This month’s MissArtemiss Muse, Georgia O’Keeffe, inspires us to explore the unknown and to pursue our passions with curiosity and confidence.
O’Keeffe, known as the “Mother of American Modernism”, was born in Sun Prairie, Wisconsin in 1887. At only 10 years old she was determined to become an artist and she began her first formal studies in realism. A gardener at heart, Georgia painted flowers with precision; she examined her floral subjects, holding them in different ways, gaining varied perspectives, and narrowing her focus onto particular pieces of each blossom. However, this stale technique of research and realistically recreating subjects began to stifle Georgia's artistic development so she paused her schooling to work as a commercial artist and reserved art classes for summers only.
During these summer courses Georgia discovered the interpretive and liberating methods of artist Arthur Wesley Dow and became inspired to work with abstract compositions and developed her own distinct style, one that was far from her beginnings in realism.
Georgia began to paint flowers with “no references to atmospheric effects or realistic details”, she started painting with feeling, “I paint because color is significant”, Pennsylvania Academy of Fine Arts. In the mid-1920’s, O’Keeffe painted large-scale flowers, she filled canvases with colorful petals as she interpreted them. Her work with flowers encouraged viewers to take the time to truly see them and appreciate their blooms’ vibrant colors and unique shapes. This originality and her unique perspective gained Georgia O’Keeffe acceptance within the art community.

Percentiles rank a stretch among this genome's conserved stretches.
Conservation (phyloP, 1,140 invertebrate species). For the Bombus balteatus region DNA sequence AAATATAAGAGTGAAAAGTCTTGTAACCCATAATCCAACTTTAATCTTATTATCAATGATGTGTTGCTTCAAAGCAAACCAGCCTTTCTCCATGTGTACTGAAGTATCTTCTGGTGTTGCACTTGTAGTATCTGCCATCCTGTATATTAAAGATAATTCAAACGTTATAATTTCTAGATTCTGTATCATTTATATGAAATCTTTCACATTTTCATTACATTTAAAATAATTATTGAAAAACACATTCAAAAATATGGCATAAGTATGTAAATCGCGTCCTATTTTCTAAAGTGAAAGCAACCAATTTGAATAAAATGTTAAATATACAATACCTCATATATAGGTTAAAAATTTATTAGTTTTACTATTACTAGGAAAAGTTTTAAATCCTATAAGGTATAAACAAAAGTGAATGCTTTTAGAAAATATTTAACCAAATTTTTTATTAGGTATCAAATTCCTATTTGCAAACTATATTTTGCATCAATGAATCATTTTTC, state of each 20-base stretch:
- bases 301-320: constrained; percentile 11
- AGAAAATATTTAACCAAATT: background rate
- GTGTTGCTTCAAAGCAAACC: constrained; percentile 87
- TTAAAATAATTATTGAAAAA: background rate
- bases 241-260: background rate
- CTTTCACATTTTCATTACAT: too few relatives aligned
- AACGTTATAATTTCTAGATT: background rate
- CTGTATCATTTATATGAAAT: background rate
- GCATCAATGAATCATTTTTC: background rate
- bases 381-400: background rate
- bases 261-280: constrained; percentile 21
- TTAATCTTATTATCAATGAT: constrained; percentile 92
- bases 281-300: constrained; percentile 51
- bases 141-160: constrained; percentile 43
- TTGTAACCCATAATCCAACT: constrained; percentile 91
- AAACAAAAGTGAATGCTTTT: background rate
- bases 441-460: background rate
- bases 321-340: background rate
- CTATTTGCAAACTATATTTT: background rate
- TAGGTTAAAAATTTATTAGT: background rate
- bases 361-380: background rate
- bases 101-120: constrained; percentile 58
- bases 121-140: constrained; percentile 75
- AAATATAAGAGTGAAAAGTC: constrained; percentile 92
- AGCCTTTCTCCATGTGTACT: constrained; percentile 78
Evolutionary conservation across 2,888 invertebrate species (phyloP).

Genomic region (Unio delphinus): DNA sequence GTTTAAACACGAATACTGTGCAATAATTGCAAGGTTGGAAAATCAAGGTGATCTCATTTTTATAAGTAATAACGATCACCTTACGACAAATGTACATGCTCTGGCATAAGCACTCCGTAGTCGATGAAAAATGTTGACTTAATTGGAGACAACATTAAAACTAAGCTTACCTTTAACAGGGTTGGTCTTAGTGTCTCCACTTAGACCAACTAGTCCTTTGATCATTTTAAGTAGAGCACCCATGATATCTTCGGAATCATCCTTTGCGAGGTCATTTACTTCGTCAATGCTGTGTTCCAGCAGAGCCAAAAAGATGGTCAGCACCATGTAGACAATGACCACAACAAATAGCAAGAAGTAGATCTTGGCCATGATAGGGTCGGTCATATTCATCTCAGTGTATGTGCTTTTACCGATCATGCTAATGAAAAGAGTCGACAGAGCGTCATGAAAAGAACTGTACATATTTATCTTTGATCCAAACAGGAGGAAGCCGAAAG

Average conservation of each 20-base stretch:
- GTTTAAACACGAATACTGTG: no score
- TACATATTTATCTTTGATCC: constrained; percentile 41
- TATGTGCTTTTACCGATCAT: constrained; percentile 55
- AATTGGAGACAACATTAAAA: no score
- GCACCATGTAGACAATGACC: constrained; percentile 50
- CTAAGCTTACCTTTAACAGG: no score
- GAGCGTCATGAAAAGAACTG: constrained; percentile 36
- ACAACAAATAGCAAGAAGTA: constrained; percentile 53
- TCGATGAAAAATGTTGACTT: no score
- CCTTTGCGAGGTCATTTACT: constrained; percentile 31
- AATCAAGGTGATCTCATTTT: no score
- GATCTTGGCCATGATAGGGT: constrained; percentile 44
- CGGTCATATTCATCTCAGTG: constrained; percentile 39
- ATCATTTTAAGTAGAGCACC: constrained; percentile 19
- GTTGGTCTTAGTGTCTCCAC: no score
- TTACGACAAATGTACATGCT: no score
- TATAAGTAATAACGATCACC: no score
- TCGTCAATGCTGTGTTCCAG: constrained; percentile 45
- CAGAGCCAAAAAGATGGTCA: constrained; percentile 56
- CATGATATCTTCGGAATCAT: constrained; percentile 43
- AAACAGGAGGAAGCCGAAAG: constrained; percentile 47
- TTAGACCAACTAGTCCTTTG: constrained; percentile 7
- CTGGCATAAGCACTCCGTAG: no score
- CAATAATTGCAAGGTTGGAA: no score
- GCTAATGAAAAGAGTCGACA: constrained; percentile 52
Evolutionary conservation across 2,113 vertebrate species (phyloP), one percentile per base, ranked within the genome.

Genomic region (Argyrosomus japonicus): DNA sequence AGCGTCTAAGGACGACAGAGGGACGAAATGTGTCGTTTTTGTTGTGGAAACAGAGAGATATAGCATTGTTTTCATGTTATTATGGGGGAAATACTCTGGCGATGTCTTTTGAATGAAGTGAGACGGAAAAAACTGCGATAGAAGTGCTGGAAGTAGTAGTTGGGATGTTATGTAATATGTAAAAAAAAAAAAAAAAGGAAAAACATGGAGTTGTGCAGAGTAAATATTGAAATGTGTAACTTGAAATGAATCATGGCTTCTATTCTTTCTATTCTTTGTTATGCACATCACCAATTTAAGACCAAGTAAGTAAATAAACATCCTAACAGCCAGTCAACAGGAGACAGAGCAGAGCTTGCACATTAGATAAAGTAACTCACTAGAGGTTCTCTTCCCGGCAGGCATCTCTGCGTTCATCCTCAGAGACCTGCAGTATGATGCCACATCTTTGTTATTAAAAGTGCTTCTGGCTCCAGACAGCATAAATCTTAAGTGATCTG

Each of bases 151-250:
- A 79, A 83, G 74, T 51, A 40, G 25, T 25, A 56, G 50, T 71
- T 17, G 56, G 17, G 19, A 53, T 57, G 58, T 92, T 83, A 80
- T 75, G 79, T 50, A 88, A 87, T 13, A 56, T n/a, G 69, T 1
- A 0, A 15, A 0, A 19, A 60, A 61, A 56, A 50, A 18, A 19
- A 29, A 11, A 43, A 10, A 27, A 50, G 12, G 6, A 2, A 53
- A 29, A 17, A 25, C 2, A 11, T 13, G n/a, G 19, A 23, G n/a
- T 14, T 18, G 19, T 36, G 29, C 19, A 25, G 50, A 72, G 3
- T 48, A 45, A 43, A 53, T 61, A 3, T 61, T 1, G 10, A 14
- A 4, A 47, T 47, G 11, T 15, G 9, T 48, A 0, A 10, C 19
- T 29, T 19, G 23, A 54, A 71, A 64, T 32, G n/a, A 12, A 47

Because Georgia was an independent female painter whose work helped establish American modernism, many crowned her a feminist artist and imparted their own controversial interpretation of her depiction of flowers despite her ardent protests to all such claims. You see, as mentioned in Portrait of an Artist: A Biography of Georgia O'Keeffe, she explains her simple and modernist approach to each floral artwork, "I know I cannot paint a flower. I can not paint the sun on the desert on a bright summer morning but maybe in terms of paint color I can convey to you my experience of the flower or the experience that makes the flower of significance to me at that particular time".
And in true the future is female style, Georgia emphatically rejected being labeled a “woman artist”.